NCPA - National Center for Policy Analysis


February 8, 2005

Minorities suffer a disproportionately wider range of respiratory ailments, including childhood infections, asthma, cancer and occupational lung disease, according to a new study by the American Lung Association.


  • Blacks are three times more likely to die from asthma than whites and black children are three times more likely to develop sleep apnea than other children.
  • Hispanics are more than twice as likely as blacks or whites to live in areas with high particulate matter and work in high-risk industries.

Experts agree that minorities have greater health problems than whites, but they say the causes of such disparities are more difficult to identify.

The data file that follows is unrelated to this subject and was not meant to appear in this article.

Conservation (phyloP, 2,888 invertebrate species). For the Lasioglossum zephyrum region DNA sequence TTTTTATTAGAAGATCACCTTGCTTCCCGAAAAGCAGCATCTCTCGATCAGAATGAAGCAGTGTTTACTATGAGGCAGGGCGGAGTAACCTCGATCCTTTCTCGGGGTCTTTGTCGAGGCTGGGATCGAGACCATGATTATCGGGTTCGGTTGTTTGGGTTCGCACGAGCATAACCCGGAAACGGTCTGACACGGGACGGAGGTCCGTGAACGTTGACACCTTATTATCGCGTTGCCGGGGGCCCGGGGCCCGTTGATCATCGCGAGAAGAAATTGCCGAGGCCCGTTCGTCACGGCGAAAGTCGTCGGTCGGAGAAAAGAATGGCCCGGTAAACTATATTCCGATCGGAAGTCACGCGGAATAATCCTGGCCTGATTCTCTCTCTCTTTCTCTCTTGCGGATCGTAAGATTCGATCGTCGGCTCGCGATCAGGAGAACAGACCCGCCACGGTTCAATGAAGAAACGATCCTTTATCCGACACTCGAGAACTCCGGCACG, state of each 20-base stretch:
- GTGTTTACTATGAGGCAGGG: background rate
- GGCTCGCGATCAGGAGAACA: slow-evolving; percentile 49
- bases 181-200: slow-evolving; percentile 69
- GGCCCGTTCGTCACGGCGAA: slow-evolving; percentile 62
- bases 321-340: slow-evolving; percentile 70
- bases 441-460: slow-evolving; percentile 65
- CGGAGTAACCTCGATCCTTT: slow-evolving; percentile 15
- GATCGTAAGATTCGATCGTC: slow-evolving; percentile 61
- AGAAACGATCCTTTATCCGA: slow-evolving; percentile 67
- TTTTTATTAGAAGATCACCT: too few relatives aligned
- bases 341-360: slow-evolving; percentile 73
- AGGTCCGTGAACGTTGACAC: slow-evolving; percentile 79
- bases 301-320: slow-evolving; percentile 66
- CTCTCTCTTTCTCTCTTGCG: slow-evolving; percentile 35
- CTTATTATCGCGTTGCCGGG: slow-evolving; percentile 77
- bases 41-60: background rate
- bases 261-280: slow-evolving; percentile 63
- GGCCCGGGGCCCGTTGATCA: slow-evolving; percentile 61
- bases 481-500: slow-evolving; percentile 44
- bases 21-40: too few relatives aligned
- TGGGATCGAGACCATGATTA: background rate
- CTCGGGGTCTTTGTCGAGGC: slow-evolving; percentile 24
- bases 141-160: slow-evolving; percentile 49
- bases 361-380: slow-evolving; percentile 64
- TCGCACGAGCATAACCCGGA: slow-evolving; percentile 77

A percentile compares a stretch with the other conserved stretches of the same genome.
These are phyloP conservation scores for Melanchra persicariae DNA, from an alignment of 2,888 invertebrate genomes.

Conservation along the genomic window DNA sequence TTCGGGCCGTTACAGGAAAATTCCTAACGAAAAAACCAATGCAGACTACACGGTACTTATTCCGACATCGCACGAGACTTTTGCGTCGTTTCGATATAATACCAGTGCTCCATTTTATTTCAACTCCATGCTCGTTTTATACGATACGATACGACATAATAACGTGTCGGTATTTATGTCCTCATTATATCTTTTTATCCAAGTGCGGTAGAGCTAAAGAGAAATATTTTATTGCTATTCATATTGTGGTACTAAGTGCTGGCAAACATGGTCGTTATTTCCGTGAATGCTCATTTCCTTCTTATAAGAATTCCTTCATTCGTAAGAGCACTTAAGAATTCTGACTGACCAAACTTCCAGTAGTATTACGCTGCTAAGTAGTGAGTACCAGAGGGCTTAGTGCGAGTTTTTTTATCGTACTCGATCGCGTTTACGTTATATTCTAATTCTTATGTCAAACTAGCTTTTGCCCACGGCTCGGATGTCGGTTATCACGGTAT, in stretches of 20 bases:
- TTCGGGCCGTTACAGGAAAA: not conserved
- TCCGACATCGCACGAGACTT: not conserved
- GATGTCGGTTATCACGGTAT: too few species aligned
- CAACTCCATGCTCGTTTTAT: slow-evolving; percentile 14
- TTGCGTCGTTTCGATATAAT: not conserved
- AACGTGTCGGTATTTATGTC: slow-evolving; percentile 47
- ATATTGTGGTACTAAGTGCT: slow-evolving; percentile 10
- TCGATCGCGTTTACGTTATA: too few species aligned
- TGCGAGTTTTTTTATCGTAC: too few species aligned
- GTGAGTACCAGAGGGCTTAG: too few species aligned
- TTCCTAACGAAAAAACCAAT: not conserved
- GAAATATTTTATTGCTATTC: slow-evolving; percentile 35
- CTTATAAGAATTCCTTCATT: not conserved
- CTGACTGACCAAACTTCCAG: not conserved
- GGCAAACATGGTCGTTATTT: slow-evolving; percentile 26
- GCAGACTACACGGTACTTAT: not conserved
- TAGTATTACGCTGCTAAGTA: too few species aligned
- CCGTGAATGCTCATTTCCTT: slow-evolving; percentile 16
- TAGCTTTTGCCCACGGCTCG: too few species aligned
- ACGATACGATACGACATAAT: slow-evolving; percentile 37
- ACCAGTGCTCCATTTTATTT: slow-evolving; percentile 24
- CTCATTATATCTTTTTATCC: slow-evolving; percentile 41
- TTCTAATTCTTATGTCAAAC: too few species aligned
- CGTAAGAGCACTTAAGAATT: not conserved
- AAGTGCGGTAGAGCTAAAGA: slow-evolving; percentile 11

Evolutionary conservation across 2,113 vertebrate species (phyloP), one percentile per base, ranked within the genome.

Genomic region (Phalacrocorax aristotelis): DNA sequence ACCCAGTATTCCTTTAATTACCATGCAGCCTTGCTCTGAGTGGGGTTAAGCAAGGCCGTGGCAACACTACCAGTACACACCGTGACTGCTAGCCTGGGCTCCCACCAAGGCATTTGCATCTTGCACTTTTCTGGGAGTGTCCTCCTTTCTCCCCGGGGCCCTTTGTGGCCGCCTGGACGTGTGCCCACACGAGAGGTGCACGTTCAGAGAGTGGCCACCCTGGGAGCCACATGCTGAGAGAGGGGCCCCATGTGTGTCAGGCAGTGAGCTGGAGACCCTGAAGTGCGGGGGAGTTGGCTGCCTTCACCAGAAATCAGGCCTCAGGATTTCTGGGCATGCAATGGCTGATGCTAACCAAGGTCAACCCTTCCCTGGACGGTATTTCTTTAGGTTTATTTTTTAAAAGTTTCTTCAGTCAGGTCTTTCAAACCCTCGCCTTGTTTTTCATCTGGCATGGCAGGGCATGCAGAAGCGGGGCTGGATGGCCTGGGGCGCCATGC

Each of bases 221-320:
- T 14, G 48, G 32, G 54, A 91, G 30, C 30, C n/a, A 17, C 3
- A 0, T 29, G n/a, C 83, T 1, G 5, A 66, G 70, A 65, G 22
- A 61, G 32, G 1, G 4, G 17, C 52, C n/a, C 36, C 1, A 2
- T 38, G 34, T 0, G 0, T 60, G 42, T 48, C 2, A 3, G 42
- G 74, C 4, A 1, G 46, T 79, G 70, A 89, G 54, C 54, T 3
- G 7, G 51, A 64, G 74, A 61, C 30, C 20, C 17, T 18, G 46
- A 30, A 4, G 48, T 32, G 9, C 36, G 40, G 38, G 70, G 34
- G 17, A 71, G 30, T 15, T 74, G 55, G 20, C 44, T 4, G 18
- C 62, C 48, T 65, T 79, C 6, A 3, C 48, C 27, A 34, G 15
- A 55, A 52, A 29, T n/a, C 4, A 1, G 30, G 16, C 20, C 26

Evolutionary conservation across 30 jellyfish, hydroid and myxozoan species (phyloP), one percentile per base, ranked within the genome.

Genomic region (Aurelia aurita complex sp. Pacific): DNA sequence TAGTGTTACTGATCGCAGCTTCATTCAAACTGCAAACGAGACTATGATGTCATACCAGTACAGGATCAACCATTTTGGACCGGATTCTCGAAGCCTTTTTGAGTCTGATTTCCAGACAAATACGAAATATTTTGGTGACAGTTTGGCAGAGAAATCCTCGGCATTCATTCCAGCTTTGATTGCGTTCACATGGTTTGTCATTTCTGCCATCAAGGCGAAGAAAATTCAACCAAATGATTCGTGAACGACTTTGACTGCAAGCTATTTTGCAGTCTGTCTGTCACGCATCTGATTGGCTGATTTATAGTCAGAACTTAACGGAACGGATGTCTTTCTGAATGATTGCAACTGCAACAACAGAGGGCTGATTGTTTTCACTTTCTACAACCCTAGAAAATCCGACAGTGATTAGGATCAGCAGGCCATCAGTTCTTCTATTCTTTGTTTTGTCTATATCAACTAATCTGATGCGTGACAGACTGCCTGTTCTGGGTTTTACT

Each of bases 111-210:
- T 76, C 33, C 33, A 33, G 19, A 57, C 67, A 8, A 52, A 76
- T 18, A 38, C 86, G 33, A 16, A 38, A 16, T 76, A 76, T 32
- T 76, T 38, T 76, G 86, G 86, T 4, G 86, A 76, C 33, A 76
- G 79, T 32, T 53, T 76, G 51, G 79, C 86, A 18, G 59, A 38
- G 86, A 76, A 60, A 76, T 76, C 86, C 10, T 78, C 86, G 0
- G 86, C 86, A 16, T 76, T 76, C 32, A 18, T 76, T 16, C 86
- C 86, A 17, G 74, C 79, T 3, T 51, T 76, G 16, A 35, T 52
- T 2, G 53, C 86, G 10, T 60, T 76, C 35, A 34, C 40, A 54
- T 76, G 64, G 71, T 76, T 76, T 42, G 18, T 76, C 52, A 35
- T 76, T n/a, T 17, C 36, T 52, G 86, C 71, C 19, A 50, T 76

Pollution was one of those factors examined by the researchers:

  • Eighty percent of Hispanics live in areas with poor air quality compared to 65 percent of blacks and 57 percent of whites.
  • The asthma rate per 1,000 was significantly higher for blacks with 95.7, followed by whites at 69.4 and 49 for Hispanics.
  • The asthma mortality rate per 100,000 people was lowest for whites at 1.2 and Hispanics at 1.4, whereas blacks had a rate of 3.6.

Poverty is probably the biggest factor contributing to the racial gaps, says James Donohue, chief of pulmonary medicine at University of North Carolina-Chapel Hill. He believes that minorities are more likely to live in the inner city where they are exposed to crowding and substandard housing, both contributors to lung disease.

Source: Liz Szabo, "Gaps Found In Lung Care: Study cites widespread racial disparities," USA Today, February 1, 2005; based upon: report, "Lung Disease More Prevalent in Diverse Communities," American Lung Association, February 1, 2005.

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